On Saturday, as I was selling books in the dealer room, one of the Klingons stood next to me and said he had a sciatic nerve problem. I let him have my chair every now and then when he needed a rest, and we ended up having a lovely conversation about education (he’s a high school history teacher by day), the Civil War, and—of course—the Klingon culture.
After talking with a few people about Star Trek, I have come to the conclusion that the writers were/are absolutely brilliant. It’s one of those things where I covet their ability to write. Many people might wonder why Star Trek was such a powerful series/movie/s that fans today take the time to buy or make their own costumes and have their own conventions, and I think I know why. Writers, including me, this is the part where you might want to take notes.
First, the writers of Star Trek made the cultures of their various alien lifeforms intricate and real. (Tolkien did this in Lord of the Rings, and George Lucas did this in Star Wars.) The The writers developed their culture so much that they made Klingons seem real. (They even gave Klingons a language and a form or writing that you can find with Google.) Basically, any Klingon fan can take what they now about Klingons(based solely on what they have seen in the series) and create their own weapons, etc.—and they would probably be right on. Now that’s good writing on the part of the Star Trek writers.
Second, the writers of Star Trek patterned their cultures after actually human experience and history. Klingons were actually based on the Russians (according to Klingon Kevin), which is why they became allies with the humans in Star Trek: Next Generation. Because the writers patterned the Klingons after a culture familiar to us, Klingon behavior often makes our human brains go, “Hey, that’s like this-and-such-example that happened during this-and-such era.” It makes their culture easier to believe. The Klingon culture is also one of honor. Well, I can think of many cultures that are similar, and that makes the Klingon cultures seem more real. Patterning created cultures after real ones helps give familiarity to science fiction and fantasy, and that familiarity is helpful for readers. It's something they can grasp onto when they are reading about so many new technologies or fantasy concepts.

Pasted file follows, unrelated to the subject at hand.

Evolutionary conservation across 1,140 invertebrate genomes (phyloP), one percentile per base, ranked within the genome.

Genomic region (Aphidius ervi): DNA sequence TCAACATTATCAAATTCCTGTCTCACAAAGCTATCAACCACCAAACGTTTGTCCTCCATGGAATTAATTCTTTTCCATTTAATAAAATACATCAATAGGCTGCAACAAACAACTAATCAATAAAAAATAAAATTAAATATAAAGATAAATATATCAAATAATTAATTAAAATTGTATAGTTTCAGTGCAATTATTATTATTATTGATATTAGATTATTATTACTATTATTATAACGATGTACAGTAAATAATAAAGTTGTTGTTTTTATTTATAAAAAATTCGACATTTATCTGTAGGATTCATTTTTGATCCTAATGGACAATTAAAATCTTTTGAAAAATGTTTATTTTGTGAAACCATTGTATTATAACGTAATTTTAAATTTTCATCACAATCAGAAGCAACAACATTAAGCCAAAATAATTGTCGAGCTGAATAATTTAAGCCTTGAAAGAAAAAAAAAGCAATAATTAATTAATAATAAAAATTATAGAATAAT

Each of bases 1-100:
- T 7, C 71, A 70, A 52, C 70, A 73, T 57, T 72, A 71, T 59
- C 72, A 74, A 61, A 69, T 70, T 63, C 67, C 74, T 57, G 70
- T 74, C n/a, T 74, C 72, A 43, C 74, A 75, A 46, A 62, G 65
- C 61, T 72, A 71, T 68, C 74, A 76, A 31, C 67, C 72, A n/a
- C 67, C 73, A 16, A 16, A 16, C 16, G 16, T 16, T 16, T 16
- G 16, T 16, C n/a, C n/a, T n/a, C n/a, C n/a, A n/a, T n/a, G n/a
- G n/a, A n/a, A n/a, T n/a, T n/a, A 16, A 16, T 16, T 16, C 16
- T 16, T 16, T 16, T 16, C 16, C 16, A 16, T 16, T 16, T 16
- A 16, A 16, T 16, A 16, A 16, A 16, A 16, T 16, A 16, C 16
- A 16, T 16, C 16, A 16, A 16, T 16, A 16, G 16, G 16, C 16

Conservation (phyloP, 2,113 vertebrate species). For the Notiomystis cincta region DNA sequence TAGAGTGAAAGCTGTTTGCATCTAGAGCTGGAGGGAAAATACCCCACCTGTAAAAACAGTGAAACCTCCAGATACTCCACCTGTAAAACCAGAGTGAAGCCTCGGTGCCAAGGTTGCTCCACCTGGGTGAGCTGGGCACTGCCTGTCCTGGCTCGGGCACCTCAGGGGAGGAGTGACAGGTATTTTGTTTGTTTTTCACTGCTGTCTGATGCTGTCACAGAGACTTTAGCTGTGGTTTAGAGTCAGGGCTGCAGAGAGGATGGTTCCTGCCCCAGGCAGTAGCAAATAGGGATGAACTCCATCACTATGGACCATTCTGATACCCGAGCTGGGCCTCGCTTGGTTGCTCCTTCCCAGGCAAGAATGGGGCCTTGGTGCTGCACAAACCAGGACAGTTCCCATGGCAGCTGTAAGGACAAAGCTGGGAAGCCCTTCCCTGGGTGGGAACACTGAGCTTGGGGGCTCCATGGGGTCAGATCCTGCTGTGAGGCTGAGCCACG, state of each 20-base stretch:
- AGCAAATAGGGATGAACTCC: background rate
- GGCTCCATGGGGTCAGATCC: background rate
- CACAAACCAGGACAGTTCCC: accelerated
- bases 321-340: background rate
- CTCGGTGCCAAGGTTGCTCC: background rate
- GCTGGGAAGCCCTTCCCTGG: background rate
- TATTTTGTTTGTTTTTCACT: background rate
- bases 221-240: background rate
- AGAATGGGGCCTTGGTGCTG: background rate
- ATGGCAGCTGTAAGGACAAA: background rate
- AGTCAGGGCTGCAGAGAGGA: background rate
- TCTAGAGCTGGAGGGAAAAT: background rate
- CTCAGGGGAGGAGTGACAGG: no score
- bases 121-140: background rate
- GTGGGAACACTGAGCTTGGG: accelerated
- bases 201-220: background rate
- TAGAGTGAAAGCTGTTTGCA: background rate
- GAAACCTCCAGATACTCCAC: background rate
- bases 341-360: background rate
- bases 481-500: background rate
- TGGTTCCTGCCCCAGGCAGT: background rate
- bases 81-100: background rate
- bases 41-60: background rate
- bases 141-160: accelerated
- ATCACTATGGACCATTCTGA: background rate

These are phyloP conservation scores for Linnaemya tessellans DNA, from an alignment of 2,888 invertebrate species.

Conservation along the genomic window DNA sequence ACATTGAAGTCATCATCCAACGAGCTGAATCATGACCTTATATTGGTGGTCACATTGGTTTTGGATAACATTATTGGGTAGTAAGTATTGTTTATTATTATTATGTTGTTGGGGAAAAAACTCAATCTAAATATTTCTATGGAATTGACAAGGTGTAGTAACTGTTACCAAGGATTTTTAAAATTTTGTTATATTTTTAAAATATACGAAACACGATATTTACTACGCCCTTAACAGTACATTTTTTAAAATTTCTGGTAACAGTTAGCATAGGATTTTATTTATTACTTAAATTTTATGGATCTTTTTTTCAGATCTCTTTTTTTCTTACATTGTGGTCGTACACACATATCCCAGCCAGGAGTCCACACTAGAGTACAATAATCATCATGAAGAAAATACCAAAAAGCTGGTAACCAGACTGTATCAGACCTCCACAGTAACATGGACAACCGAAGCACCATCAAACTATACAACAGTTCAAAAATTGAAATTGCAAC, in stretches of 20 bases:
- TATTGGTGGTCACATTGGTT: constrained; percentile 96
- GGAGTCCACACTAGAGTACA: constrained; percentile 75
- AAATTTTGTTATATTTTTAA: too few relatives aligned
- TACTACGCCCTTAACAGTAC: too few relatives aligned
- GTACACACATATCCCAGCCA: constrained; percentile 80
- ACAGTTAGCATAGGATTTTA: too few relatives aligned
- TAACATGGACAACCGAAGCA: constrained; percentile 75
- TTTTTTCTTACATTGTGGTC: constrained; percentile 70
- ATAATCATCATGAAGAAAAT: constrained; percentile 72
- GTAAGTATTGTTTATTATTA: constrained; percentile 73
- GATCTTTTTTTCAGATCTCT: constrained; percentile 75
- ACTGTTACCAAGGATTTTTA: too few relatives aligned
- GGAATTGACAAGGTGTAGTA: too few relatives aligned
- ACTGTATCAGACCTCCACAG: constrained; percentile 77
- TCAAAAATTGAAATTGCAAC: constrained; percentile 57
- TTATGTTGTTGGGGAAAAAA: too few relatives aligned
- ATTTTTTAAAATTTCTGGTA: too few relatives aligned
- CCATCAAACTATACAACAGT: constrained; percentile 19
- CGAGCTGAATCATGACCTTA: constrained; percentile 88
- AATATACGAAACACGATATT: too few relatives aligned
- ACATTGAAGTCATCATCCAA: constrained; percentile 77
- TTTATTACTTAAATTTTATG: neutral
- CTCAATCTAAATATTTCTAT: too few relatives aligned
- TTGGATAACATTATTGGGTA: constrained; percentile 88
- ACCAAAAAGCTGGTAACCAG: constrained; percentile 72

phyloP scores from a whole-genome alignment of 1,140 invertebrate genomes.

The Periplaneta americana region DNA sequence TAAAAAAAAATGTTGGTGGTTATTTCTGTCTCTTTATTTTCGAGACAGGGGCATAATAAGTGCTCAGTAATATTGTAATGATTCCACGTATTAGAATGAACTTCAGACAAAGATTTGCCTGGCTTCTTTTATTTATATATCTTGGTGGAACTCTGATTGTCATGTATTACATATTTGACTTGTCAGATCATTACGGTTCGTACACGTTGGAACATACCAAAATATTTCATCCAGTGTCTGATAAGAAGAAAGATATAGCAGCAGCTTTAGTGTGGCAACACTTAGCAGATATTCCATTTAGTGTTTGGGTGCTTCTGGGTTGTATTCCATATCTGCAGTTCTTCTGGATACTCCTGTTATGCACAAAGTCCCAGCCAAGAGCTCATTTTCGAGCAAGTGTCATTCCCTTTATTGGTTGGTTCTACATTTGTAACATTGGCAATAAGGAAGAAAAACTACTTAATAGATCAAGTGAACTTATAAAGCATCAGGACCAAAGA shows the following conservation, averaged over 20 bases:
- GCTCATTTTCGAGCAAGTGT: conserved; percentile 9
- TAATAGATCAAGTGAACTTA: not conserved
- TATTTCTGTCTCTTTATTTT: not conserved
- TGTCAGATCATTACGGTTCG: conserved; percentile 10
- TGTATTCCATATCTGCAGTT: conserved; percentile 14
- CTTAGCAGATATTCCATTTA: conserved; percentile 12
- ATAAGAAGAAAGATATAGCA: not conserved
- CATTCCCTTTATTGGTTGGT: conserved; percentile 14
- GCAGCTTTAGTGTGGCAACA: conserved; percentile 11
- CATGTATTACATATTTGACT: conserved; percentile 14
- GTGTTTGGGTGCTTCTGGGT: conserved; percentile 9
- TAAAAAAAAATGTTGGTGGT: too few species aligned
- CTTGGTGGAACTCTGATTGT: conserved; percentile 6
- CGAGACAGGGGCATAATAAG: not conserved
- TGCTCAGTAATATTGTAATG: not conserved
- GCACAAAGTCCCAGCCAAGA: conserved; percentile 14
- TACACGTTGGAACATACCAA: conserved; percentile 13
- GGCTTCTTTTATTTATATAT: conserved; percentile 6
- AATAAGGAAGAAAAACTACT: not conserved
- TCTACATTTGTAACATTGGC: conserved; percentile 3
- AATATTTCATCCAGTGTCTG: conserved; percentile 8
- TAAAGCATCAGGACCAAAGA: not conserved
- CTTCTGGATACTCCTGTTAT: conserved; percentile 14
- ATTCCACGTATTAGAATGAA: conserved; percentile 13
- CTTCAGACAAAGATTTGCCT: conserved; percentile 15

Third, the Star Trek writers adopted the Kligong language and colloquialisms to match their culture. The standard Klingon greeting is Kaplah (sp?), which the uneducated fan might think means “hello.” Imagine my amazement when Robert O’Reilly said “Kaplah” to me (Oh my gosh, Chancellor Gowron Kaplah-ed me!), and then told me that it meant "success." I looked at him and said, “You know that tells me so much about the Klingon culture right there.”
You can tell what drives the Klingons. Hawaiians say “Welcome.” Americans say “Hi.” Israelis say "Shalom" (peace). Klingons wish each other “Success.” I’m telling you, the writers of star trek were BRILLIANT! I need to make sure to apply this concept to my gnome and dragon cultures, which I will be introducing in Out of the Shadows.
Tags: Out of the Shadows, Klingon, Star Trek, Robert O'Reilly, KAG, Klingon Assault Group, Gowron